Wednesday, May 27, 2009

Why Did Harper Hire Company Guilty of Corruption and War Crimes?

Peter MacKay has recently suggested that Canada could still be involved in Afghanistan for some time, as the Provincial Reconstruction Teams attempt to create a new infrastructure for the country we blew to bits.

Most are good initiatives, though the way they are being handled sounds more like a money pit.

But since Canadian civilians in Afghanistan will have to rely on private security to carry out those projects, who will be getting the contracts?

Uncertainty over the Canadian PRT's future does not mean that elaborate, tax-funded "signature" projects such as the reconstruction of 50 Kandahar schools, the vaccination of all children in the province for polio, and the $50-million Arghandab Irrigation Rehabilitation Project will wither and die, Hoffmann said.

He said the projects should move forward to completion, regardless of how far behind they might be in terms of scheduling and progress. A lot of work remains to be done, he said. "We have to accelerate (the pace on) some of them."

Officials from the Canadian International Development Agency (CIDA) have told Canwest News Service that work on the Arghandab irrigation project — Canada's biggest foreign aid project in a generation — is only just getting started and will continue well into 2012, long after Canadian troops have left the province.

Canadian civilian workers from Montreal-based engineering firm SNC-Lavalin and irrigation consultant Hydrosult Inc. will soon start arriving to begin their work on the project, Canwest was told.

They will be housed inside private compounds in Kandahar city while the work proceeds. They will not be protected by Canadian soldiers. Private firms will be contracted to provide them security instead.

Security contracts will go to private companies "that are legally registered in this country, that have the right to provide the services they are providing," said the ambassador, who spoke to reporters from the Canadian embassy in Kabul.

Hoffmann emphasized that regardless of the pullout in 2011, Canada will continue to play a role in Afghanistan. He made specific mention of its strong diplomatic presence.

Security contracts will go to private companies "that are legally registered in this country ... What does that mean? It doesn't guarantee they will go to Canadian companies, only those legally registered to operate here.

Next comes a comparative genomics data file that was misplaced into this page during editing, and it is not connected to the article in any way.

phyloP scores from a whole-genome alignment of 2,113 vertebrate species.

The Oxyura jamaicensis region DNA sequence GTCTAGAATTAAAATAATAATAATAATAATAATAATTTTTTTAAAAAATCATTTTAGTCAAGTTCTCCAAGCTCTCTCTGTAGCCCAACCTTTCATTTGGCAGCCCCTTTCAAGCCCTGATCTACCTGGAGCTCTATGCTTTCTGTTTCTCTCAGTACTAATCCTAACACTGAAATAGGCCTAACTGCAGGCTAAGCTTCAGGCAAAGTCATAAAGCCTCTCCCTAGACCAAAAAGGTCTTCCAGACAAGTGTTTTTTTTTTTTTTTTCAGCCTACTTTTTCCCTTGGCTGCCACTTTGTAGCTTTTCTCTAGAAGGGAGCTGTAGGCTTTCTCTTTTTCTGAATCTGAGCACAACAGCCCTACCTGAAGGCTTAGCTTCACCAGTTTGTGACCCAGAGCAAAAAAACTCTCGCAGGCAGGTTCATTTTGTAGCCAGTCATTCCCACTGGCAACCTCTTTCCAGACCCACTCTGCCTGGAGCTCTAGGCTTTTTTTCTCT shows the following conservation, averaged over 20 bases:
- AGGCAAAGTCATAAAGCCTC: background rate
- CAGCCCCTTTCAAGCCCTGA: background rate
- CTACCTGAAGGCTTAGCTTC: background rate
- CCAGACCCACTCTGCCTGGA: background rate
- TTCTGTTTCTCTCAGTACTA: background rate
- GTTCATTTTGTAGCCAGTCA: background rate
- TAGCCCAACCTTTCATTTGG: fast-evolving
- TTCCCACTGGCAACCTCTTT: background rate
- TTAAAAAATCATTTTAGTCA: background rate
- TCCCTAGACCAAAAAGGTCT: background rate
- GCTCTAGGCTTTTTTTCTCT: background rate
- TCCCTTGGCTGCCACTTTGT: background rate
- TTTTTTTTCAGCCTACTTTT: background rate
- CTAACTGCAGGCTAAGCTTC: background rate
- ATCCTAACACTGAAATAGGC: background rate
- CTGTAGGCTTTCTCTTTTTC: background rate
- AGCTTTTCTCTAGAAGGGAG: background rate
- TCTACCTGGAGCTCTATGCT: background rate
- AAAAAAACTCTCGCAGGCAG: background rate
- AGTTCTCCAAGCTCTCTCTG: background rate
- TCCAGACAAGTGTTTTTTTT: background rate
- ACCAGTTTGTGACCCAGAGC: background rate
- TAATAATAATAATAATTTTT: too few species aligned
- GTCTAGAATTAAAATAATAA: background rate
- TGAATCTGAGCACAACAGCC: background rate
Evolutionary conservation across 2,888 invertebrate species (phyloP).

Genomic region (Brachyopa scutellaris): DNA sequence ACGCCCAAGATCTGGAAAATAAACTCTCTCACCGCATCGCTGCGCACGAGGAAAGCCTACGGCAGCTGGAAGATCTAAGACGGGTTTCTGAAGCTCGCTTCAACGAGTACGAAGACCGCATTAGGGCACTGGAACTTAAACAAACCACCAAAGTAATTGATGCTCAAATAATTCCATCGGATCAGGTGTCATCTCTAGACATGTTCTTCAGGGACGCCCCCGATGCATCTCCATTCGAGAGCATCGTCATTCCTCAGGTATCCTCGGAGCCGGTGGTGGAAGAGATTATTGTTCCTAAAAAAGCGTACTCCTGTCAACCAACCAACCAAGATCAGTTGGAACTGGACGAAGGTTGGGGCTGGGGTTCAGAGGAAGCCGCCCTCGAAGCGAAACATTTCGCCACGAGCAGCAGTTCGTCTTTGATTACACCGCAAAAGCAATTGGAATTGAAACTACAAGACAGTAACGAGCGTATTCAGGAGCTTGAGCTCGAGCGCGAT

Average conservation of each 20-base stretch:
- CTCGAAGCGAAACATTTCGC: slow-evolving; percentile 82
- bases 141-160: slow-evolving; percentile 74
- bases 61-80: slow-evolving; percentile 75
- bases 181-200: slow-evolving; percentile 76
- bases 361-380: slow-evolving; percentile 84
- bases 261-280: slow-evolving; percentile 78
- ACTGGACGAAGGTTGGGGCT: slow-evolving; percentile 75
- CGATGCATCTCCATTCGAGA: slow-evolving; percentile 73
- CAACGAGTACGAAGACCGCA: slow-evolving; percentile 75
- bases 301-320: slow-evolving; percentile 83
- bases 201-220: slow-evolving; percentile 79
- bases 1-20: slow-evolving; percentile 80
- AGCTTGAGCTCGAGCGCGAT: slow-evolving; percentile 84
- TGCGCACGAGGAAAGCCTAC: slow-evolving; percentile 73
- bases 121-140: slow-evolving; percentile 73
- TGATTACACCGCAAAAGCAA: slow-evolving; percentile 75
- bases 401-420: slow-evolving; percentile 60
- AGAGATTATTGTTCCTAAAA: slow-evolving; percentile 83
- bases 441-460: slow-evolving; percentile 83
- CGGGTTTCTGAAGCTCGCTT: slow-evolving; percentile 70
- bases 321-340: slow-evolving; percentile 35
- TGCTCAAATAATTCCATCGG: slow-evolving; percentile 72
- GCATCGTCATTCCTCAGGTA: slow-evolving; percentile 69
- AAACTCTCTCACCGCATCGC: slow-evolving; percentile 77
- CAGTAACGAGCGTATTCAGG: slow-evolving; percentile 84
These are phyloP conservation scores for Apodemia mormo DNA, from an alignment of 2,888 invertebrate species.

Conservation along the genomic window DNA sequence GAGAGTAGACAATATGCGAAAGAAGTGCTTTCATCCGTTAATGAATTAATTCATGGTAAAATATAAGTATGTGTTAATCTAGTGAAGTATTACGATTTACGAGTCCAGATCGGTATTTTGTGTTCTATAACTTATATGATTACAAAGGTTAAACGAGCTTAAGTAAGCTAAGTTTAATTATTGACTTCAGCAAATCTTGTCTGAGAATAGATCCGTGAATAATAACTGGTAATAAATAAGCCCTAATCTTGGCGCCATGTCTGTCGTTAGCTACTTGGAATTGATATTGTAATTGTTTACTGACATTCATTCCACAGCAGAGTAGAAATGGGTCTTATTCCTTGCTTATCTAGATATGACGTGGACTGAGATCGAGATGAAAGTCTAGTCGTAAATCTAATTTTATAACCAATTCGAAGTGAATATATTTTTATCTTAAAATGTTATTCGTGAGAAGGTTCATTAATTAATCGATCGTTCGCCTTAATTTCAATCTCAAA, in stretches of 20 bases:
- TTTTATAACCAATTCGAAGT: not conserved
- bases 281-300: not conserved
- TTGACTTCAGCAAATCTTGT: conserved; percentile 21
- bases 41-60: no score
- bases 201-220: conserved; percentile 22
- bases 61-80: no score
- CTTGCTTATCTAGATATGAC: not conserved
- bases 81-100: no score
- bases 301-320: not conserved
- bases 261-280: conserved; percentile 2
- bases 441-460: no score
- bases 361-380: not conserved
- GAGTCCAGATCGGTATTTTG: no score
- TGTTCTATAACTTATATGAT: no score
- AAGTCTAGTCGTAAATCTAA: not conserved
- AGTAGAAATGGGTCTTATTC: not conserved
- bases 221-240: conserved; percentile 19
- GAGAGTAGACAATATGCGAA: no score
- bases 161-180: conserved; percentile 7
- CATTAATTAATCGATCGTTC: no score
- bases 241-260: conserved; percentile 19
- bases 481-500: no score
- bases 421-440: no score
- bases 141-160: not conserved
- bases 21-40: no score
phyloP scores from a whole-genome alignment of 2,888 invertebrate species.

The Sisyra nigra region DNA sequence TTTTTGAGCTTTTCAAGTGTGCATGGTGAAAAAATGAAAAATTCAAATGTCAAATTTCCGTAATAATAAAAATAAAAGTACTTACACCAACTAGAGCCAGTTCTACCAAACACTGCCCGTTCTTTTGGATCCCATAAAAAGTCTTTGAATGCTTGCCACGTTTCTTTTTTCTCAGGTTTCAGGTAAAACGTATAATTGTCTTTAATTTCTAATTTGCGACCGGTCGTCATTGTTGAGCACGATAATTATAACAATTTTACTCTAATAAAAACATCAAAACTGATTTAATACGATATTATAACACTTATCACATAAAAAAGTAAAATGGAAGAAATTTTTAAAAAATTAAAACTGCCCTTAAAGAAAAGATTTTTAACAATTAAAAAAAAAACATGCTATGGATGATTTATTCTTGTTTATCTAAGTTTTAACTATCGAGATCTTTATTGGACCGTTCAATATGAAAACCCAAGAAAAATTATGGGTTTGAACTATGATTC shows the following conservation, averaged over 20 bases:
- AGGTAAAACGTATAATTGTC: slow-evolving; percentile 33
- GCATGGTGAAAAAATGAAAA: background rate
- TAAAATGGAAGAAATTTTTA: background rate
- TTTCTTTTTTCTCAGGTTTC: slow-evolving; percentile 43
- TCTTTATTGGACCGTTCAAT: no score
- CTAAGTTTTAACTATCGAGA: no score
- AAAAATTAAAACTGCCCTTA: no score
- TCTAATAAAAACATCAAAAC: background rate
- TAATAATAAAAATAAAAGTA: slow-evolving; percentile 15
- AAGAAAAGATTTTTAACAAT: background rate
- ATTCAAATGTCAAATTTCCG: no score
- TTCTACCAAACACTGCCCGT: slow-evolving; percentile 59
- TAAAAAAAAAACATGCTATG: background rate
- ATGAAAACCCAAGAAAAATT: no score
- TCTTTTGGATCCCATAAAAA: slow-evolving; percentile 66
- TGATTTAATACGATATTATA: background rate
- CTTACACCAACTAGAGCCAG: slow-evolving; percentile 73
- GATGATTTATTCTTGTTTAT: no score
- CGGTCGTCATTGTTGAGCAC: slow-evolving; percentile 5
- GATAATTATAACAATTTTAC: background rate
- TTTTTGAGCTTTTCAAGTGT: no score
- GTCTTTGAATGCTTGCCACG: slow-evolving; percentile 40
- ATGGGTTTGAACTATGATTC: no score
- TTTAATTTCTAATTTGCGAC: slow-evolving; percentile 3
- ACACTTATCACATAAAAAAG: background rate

I have always supported our soldiers, but not the war. It would appear however, that just like the Bush Administration, the Conservative government is poised to make some of their cronies very rich.

Which brings me to the largest recipient of the contract to build the dam and irrigation system known as the Arghandab Irrigation Rehabilitation Project: SNC-Lavelin. This company was involved in one of the largest corruption trials in India, and has been complicit in war crimes in Iraq. Harper sure can pick 'em.

SNC Lavalin scandal

The CBI stated that Vijayan along with other accused had 'fraudulently with dishonest intention' of showing undue favour to SNC Lavalin entered into only a 'non binding' memorandum of understanding on April 25, 1998 for MCC instead of a legally valid MOA which facilitated Lavlin to back out from the commitment later, thereby 'cheating the government. ....

The investigations revealed that supply contract for renovation and modernisation of the Panniyar, Shengulam and Pallivasal hydel projects was given to SNC Lavalin at an exorbitant rate and the per MW cost for the same was the highest. This caused a loss to the Kerala government with corresponding wrongful gain to Lavalin.

Bullets over bay Street

TORONTO, MARCH 21, 2005 -- All the 10 or so members of Homes not Bombs wanted to do today was have a dialogue on ending SNC-Lavalin's participation in the war crimes being committed in Iraq and Afghanistan. SNC-Lavalin profits handily from its Quebec-based SNC-TEC subsidiary, which is providing hundreds of millions of bullets to U.S. occupation forces across the globe.

But SNC-Lavalin management would have none of it, preferring to treat Homes not Bombs as a security threat. In their largest display of force yet, some three dozen Metro Police, eight wearing riot visors and riding horses -- backed up with two police wagons ready to cart folks away -- were on hand early today at the Etobicoke offices of the firm, which has been the site of two prior, peaceful protests.